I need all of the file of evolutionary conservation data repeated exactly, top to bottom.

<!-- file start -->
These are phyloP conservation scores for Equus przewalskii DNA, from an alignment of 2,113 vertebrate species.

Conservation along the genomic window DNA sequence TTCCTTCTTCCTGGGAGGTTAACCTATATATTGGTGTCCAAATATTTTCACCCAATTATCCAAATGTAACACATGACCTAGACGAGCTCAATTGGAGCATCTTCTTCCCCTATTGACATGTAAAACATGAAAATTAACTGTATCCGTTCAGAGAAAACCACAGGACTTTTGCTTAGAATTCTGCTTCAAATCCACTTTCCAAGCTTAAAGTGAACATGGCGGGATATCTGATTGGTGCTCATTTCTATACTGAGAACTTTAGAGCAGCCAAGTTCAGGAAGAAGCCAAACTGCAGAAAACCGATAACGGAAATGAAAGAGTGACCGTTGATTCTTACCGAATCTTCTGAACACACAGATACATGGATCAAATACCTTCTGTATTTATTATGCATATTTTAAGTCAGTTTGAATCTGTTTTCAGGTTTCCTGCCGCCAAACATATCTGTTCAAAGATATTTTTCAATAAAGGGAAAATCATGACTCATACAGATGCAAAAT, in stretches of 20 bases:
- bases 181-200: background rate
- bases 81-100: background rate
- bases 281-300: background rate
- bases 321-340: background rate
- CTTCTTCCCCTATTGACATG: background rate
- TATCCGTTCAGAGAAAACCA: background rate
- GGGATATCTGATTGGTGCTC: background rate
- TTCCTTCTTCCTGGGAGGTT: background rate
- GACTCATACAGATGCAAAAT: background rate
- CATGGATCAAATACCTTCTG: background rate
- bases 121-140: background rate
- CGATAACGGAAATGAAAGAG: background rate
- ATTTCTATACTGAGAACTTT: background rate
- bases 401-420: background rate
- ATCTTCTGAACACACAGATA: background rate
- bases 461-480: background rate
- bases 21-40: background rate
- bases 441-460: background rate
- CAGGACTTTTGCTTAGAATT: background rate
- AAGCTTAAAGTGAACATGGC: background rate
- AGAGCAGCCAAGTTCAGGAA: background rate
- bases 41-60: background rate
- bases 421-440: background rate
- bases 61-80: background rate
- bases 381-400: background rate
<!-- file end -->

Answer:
These are phyloP conservation scores for Equus przewalskii DNA, from an alignment of 2,113 vertebrate species.

Conservation along the genomic window DNA sequence TTCCTTCTTCCTGGGAGGTTAACCTATATATTGGTGTCCAAATATTTTCACCCAATTATCCAAATGTAACACATGACCTAGACGAGCTCAATTGGAGCATCTTCTTCCCCTATTGACATGTAAAACATGAAAATTAACTGTATCCGTTCAGAGAAAACCACAGGACTTTTGCTTAGAATTCTGCTTCAAATCCACTTTCCAAGCTTAAAGTGAACATGGCGGGATATCTGATTGGTGCTCATTTCTATACTGAGAACTTTAGAGCAGCCAAGTTCAGGAAGAAGCCAAACTGCAGAAAACCGATAACGGAAATGAAAGAGTGACCGTTGATTCTTACCGAATCTTCTGAACACACAGATACATGGATCAAATACCTTCTGTATTTATTATGCATATTTTAAGTCAGTTTGAATCTGTTTTCAGGTTTCCTGCCGCCAAACATATCTGTTCAAAGATATTTTTCAATAAAGGGAAAATCATGACTCATACAGATGCAAAAT, in stretches of 20 bases:
- bases 181-200: background rate
- bases 81-100: background rate
- bases 281-300: background rate
- bases 321-340: background rate
- CTTCTTCCCCTATTGACATG: background rate
- TATCCGTTCAGAGAAAACCA: background rate
- GGGATATCTGATTGGTGCTC: background rate
- TTCCTTCTTCCTGGGAGGTT: background rate
- GACTCATACAGATGCAAAAT: background rate
- CATGGATCAAATACCTTCTG: background rate
- bases 121-140: background rate
- CGATAACGGAAATGAAAGAG: background rate
- ATTTCTATACTGAGAACTTT: background rate
- bases 401-420: background rate
- ATCTTCTGAACACACAGATA: background rate
- bases 461-480: background rate
- bases 21-40: background rate
- bases 441-460: background rate
- CAGGACTTTTGCTTAGAATT: background rate
- AAGCTTAAAGTGAACATGGC: background rate
- AGAGCAGCCAAGTTCAGGAA: background rate
- bases 41-60: background rate
- bases 421-440: background rate
- bases 61-80: background rate
- bases 381-400: background rate